Do you have information that you’re constantly providing to people over and over again (whether in blog posts, via email or in other ways)? Make a page about it and keep the link handy. That’s what I did with my b5media page and have found it to help me cut down my workload in answering questions about the network. I also link to it in my navigational bar here on ProBlogger and it’s lead to some great opportunities. You could do this with any business or product that you’re associated with.
This page is an example of a landing page over at DPS of a current campaign that we’re running for our new Lightroom Course. If you do choose to run an ad campaign to promote your blog then it’s much wiser to link your ads to a dedicated landing page than the front page of your blog. Read more on Advertising Your Blog and on Landing Pages.
One great way to propel people deep within your blog is to develop a Sneeze Page or a ‘Best of’ page that highlights some of the better articles on your blog around a particular theme. Put links to these pages on your sidebar or refer to them in posts and you’ll see your page impressions per visit statistics go up.
If you’re selling something (even if it’s yourself) like we do with ProBlogger Jobs advertising, having some sort of a testimonial page can be very worthwhile. People base buying decisions increasingly upon the opinions of others – so capture some of these opinions and present them.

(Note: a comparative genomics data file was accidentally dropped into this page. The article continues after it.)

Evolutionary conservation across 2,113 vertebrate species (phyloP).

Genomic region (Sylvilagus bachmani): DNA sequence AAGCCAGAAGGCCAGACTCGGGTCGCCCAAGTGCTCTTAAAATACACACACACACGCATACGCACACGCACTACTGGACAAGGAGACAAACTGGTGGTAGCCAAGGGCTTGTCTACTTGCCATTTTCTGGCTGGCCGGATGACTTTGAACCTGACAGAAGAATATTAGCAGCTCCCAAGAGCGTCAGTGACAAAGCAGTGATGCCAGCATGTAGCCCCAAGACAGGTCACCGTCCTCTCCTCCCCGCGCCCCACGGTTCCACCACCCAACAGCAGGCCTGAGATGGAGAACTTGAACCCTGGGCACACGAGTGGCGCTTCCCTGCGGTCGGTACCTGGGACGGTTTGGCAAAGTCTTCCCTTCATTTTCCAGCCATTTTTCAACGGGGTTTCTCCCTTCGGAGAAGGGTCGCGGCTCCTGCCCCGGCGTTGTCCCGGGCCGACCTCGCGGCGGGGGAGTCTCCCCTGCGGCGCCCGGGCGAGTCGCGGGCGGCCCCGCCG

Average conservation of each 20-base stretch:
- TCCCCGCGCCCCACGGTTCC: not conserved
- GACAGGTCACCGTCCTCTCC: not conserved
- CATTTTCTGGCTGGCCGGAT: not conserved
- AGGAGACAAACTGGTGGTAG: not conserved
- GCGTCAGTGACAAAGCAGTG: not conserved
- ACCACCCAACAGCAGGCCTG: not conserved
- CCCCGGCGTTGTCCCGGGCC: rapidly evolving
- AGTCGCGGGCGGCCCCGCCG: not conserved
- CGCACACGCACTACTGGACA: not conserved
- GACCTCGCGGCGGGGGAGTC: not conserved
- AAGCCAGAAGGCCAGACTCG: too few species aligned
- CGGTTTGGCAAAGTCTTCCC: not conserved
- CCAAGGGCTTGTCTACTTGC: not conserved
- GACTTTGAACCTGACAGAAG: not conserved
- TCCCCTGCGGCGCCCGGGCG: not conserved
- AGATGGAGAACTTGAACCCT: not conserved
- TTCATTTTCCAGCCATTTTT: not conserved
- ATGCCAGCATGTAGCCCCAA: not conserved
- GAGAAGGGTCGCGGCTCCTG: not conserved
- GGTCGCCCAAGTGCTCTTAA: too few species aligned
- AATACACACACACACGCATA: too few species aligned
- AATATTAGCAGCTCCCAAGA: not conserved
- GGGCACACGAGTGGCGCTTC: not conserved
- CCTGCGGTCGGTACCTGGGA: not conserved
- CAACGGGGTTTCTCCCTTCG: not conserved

Speaking at an event? Create a ‘page’ specifically for those at it and mention that you’ve done so in your presentation. This way you can tailor a specific message to those visitors, their needs, your presentation and ‘sell’ something to them (whether it be subscribing to your blog, buying a product, selling your services or getting them to read certain pages on your blog. The example I’ve given is from a conference I did this time last year. I also used to have a section on that page selling a product that I mentioned in the presentation and it converted quite well.
17. 404 Page
When people arrive on your blog to a page that has been deleted, follow a dead link etc and end up on a default error page on your blog you’ve got a wasted opportunity on your hands. Customize your error pages to help readers find what they’re looking for or at least find something else that might interest them. Further Reading: How to Create a Custom 404 Error Page for Your Blog and this article from Search Engine Journal where I found the Disney example pictured above.
When I participated in a charity event called (Movember), rather than letting this event completely take over my blog for the month I created a dedicated page for the event that those who were interested in could follow my updates on.
I don’t accept guest posts on ProBlogger but we do invite writers to apply to write for dPS with some guidelines on how to write for this blog. As a result, I get more posts that are written in a format that I can use and it’s cut down a lot of work for me.